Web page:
Acclimating to being in the desert again is amazingly weird. For the first time, here I am single and living alone in a new city with just my puppy. In two months my life has changed and turned upside-down. Where to go from here is the question plaguing me. What do I do for income besides write? Writing has yet to be profitable enough to keep up with my spending habits. Which is a tall order to fill with any one career. Thus, why I have always dabbled in a bit of everything.
The adult industry is amazing in this perspective, because there are so many small niches to be fulfilled. After taking over a year off from sugar and almost two years off from stripping, things are clearer than ever before. I know my own income is the only way I will be truly free of men. Men are fun to play with, but once I gave into sugar monogamy I gave up my power. Funny how that turned out… And how I did not know what was happening to me as it happened. I learned the lesson: Never live above the means in which you can provide for yourself.
Now I am living within my means and within my power once again!
Unlike most Friday nights it was slow at Stars. There was an eerie feeling in the club that night, and not many regulars in the building. We were all working the night away, I was sitting on the smoking deck when I heard the first shots fired. Nobody knew what had happened, then a few more shots fired, everybody started running for whatever exit they could reach, or ducking behind any shelter they could find. Within minutes the police had blocked all exits (including the road) and were holding all staff and entertainers in the locker room till they took statements. One man died on the floor that night, three more injured.
The next morning as I was trying to piece together why somebody would do something of this nature, I had reached out to a couple (male) friends for comfort.
One friend “Well that sucks (referring to the shooting), when can I come fuck that pu$$y?”(Obviously not a comforting statement after being in such close proximity to such a violent, careless act.)
Another friend “I’m sorry, have good day.”…
I had already felt that, as a (PERSON) dancer, many people didn’t truly value/care for me (or my life). This was the day that “feeling” changed to knowing it was true.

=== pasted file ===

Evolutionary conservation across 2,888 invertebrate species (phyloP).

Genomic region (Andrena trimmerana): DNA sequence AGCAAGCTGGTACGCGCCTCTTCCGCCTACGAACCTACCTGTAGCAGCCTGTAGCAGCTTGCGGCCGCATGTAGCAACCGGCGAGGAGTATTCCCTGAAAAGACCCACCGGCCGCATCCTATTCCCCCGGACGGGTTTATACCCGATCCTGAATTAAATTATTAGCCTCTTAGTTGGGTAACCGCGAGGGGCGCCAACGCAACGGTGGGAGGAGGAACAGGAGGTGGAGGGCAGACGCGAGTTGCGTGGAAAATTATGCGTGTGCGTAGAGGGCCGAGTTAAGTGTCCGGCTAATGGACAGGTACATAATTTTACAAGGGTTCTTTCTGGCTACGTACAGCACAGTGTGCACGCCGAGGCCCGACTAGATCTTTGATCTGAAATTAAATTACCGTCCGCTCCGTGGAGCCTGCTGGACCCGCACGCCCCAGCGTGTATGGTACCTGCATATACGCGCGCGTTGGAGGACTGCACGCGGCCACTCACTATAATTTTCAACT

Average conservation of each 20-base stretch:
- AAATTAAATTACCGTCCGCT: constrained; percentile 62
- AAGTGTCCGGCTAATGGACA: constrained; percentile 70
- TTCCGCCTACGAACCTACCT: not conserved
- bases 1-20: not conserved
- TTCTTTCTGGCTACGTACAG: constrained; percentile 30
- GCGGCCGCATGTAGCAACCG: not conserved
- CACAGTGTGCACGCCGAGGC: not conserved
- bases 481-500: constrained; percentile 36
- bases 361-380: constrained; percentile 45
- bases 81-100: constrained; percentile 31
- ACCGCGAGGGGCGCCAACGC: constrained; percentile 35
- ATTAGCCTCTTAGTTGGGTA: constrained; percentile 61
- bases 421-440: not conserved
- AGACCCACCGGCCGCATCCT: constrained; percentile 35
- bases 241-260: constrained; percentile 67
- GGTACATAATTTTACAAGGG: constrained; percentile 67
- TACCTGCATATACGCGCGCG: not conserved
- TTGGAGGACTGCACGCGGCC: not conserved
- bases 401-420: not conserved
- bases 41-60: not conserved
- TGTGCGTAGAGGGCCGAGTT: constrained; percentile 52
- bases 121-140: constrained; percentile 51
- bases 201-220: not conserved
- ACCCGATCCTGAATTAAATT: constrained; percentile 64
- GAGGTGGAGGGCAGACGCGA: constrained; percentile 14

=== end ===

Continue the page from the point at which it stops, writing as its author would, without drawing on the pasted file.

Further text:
I had already decided I was going to retire from (exotic) dancing soon, after witnessing that (and feeling completely alone through it) I decided “soon isn’t soon enough”, and started separating myself from the club I had been at almost four years. I felt alienated by so many that I once considered to be like family.
After making statements about my personal feelings about working in the adult industry (online) I began to receive severely negative attention from co-workers, other entertainers, even a few men. Women I had worked with (for years) began verbally attacking me and spreading rumors about me (which was never a problem previously).
At this point I had already been named a finalist in “Polerotica” the “Vagina Beauty Pageant” and now “Miss Exotic Oregon” (all hosted by Dick Hennessey and Exotic Magazine). I had to go out with something to show for all the time and effort I’d put into it.
My time at Stars was coming to an end (quickly), I left Stars in early September to see if there was a club that fit my (financial, and spiritual) needs better. I went to the Lucky Devil lounge in Portland, then to the Firehouse Cabaret in Salem. Both had a much better (less hostile, or aggressive) vibe as far as I’m concerned.
It still wasn’t satisfying my spiritual needs. Which were (are) to feel cared for and financially independent. I’ve never been one to take advantage of people, and I don’t feel that accepting money from men (or women) in exchange for provocative, nude entertainment is doing such. I do however feel that it gives men a control over me that I am just not comfortable with. I started the job search process in October and had a hard time finding anything due to my “lack of experience” over the last years. Finally I was hired at a call center, and that’s where I’m at now.